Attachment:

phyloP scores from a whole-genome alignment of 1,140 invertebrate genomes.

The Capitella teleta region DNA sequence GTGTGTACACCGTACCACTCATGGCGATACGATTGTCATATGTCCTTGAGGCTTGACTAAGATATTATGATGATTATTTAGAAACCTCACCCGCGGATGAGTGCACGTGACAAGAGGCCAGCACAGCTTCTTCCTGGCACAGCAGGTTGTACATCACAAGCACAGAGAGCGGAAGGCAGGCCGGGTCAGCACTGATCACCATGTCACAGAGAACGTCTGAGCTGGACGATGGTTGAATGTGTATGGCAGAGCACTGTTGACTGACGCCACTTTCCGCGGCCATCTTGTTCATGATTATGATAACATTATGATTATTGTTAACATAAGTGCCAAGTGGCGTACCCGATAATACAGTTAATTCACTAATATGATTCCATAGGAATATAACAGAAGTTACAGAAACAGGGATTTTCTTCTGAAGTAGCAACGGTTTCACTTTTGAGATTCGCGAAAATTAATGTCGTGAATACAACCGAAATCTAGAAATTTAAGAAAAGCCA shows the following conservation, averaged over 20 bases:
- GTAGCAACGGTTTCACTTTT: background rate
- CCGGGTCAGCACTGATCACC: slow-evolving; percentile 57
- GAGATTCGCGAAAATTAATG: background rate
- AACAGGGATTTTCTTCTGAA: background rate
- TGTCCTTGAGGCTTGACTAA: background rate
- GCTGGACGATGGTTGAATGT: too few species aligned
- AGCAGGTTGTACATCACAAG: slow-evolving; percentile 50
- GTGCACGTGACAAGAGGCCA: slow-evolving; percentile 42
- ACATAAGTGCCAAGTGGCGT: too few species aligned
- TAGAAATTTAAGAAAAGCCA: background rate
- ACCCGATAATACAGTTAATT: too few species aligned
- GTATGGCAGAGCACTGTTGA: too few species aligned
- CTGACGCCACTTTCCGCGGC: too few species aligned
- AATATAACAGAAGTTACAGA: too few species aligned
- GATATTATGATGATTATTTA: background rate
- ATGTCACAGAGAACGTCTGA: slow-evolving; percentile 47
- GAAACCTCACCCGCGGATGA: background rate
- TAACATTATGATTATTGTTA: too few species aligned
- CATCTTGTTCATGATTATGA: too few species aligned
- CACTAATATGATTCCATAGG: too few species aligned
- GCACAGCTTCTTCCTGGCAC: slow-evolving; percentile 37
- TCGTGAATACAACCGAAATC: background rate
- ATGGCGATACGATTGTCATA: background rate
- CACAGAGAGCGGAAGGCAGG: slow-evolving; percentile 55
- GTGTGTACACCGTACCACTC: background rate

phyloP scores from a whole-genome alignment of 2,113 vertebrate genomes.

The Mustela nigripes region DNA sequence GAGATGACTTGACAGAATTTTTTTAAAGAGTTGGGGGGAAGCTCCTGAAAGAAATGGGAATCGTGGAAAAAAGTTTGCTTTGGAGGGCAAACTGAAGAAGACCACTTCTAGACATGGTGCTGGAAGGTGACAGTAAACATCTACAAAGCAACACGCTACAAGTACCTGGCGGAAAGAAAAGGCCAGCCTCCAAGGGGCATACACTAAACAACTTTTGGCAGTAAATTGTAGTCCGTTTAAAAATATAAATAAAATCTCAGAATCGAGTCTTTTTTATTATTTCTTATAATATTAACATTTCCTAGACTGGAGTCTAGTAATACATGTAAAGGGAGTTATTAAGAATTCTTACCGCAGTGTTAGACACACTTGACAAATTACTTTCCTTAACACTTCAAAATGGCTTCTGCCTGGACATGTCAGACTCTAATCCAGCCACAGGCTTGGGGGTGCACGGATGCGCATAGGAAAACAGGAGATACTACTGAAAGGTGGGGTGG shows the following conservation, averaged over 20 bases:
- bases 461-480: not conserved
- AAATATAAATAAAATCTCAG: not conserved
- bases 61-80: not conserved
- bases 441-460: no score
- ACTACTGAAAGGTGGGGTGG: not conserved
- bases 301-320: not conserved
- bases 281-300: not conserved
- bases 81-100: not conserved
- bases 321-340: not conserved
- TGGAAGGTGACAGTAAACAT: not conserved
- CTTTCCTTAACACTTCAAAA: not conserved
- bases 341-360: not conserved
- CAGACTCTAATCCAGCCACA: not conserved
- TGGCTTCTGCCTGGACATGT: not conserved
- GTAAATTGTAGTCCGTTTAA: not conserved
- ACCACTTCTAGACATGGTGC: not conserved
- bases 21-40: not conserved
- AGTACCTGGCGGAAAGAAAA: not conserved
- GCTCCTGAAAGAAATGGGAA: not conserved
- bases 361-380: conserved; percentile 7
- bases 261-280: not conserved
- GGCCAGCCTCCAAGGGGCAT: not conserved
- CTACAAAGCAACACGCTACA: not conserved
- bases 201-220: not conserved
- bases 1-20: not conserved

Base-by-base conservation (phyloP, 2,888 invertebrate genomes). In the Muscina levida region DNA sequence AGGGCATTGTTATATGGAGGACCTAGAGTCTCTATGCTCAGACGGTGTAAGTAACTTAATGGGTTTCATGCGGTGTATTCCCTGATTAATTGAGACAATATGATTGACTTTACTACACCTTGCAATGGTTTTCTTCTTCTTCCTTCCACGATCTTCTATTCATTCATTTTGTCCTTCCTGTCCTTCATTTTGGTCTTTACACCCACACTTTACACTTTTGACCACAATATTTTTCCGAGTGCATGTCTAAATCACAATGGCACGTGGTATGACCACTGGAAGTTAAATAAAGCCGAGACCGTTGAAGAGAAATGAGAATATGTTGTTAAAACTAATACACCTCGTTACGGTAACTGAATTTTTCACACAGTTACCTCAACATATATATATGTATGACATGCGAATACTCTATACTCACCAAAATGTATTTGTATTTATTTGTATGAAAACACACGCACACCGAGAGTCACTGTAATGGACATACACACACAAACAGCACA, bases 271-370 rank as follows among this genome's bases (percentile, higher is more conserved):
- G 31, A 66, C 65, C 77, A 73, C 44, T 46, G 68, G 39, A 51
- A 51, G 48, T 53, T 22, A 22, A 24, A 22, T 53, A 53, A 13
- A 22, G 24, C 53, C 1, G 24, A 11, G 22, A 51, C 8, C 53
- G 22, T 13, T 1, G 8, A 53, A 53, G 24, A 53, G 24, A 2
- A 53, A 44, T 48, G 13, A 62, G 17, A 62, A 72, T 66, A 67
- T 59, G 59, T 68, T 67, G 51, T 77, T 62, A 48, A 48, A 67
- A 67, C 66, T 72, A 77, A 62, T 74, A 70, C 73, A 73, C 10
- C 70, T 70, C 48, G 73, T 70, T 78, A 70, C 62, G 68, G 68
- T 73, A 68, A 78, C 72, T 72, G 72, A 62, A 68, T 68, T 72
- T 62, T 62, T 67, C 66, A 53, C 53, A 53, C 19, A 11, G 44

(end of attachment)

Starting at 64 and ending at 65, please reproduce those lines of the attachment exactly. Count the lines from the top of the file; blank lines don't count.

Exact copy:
- T 73, A 68, A 78, C 72, T 72, G 72, A 62, A 68, T 68, T 72
- T 62, T 62, T 67, C 66, A 53, C 53, A 53, C 19, A 11, G 44